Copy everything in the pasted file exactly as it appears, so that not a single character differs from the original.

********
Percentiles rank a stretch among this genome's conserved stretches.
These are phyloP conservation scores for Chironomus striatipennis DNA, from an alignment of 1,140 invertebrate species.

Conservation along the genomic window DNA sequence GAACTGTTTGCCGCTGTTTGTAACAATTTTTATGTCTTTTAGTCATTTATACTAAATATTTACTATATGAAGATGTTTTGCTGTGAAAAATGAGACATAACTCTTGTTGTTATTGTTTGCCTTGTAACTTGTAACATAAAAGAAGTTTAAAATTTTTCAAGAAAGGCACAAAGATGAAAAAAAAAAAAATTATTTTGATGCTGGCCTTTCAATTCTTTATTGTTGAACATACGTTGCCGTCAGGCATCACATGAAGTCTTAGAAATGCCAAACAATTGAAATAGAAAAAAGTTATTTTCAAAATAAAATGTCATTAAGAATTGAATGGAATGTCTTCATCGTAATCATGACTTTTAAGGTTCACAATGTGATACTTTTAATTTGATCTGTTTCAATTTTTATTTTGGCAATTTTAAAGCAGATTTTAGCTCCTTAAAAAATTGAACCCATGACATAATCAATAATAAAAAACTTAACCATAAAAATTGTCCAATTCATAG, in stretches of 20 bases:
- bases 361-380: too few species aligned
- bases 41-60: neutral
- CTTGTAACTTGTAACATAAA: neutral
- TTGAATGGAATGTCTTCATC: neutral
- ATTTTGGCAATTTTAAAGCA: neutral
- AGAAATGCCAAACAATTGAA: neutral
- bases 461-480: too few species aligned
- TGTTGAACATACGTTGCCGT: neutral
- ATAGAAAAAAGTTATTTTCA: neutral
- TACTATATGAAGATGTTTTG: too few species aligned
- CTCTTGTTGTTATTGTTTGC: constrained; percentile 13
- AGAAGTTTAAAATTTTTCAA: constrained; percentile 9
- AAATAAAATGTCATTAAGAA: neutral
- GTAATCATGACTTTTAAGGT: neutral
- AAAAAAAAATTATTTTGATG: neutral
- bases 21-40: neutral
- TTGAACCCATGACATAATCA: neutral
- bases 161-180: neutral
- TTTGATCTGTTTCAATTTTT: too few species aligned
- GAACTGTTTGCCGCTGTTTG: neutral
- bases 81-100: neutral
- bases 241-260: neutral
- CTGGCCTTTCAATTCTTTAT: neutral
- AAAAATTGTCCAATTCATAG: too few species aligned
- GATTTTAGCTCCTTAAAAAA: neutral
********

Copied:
Percentiles rank a stretch among this genome's conserved stretches.
These are phyloP conservation scores for Chironomus striatipennis DNA, from an alignment of 1,140 invertebrate species.

Conservation along the genomic window DNA sequence GAACTGTTTGCCGCTGTTTGTAACAATTTTTATGTCTTTTAGTCATTTATACTAAATATTTACTATATGAAGATGTTTTGCTGTGAAAAATGAGACATAACTCTTGTTGTTATTGTTTGCCTTGTAACTTGTAACATAAAAGAAGTTTAAAATTTTTCAAGAAAGGCACAAAGATGAAAAAAAAAAAAATTATTTTGATGCTGGCCTTTCAATTCTTTATTGTTGAACATACGTTGCCGTCAGGCATCACATGAAGTCTTAGAAATGCCAAACAATTGAAATAGAAAAAAGTTATTTTCAAAATAAAATGTCATTAAGAATTGAATGGAATGTCTTCATCGTAATCATGACTTTTAAGGTTCACAATGTGATACTTTTAATTTGATCTGTTTCAATTTTTATTTTGGCAATTTTAAAGCAGATTTTAGCTCCTTAAAAAATTGAACCCATGACATAATCAATAATAAAAAACTTAACCATAAAAATTGTCCAATTCATAG, in stretches of 20 bases:
- bases 361-380: too few species aligned
- bases 41-60: neutral
- CTTGTAACTTGTAACATAAA: neutral
- TTGAATGGAATGTCTTCATC: neutral
- ATTTTGGCAATTTTAAAGCA: neutral
- AGAAATGCCAAACAATTGAA: neutral
- bases 461-480: too few species aligned
- TGTTGAACATACGTTGCCGT: neutral
- ATAGAAAAAAGTTATTTTCA: neutral
- TACTATATGAAGATGTTTTG: too few species aligned
- CTCTTGTTGTTATTGTTTGC: constrained; percentile 13
- AGAAGTTTAAAATTTTTCAA: constrained; percentile 9
- AAATAAAATGTCATTAAGAA: neutral
- GTAATCATGACTTTTAAGGT: neutral
- AAAAAAAAATTATTTTGATG: neutral
- bases 21-40: neutral
- TTGAACCCATGACATAATCA: neutral
- bases 161-180: neutral
- TTTGATCTGTTTCAATTTTT: too few species aligned
- GAACTGTTTGCCGCTGTTTG: neutral
- bases 81-100: neutral
- bases 241-260: neutral
- CTGGCCTTTCAATTCTTTAT: neutral
- AAAAATTGTCCAATTCATAG: too few species aligned
- GATTTTAGCTCCTTAAAAAA: neutral